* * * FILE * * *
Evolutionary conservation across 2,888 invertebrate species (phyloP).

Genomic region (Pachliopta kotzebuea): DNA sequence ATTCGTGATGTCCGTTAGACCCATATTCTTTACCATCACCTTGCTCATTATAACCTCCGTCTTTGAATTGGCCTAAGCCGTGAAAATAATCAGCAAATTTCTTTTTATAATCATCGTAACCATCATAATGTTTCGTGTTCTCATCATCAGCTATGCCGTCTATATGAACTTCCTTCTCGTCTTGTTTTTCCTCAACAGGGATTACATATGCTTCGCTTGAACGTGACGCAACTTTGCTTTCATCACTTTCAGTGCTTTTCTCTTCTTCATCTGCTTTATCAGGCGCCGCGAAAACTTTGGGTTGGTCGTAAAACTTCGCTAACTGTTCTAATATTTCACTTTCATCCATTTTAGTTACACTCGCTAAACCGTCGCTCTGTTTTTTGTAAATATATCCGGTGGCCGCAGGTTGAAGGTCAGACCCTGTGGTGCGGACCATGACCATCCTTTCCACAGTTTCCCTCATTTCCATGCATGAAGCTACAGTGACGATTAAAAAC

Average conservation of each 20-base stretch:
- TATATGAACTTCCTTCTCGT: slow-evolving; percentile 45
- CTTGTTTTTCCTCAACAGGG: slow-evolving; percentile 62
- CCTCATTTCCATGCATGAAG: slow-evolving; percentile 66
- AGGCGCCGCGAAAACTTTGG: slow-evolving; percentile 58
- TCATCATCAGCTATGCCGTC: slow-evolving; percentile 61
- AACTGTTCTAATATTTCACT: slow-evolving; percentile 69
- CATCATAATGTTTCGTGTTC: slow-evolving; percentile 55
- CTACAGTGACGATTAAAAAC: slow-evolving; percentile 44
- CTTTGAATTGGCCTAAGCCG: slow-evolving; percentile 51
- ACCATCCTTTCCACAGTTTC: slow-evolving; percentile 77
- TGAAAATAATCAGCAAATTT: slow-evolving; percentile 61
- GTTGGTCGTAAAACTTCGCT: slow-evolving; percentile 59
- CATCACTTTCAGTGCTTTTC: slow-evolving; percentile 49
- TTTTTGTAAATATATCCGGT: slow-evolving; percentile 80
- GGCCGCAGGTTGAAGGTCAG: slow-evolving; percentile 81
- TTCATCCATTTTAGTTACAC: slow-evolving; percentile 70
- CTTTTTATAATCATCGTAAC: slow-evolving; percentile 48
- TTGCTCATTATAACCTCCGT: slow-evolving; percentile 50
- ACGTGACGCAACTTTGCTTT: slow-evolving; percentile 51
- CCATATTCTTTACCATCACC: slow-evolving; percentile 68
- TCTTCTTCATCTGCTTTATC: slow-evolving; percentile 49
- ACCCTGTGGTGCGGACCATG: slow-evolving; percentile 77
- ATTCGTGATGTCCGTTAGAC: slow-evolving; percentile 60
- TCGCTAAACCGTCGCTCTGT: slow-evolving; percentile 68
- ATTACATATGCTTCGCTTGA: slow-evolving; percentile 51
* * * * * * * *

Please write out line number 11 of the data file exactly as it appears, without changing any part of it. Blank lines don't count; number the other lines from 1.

- CTACAGTGACGATTAAAAAC: slow-evolving; percentile 44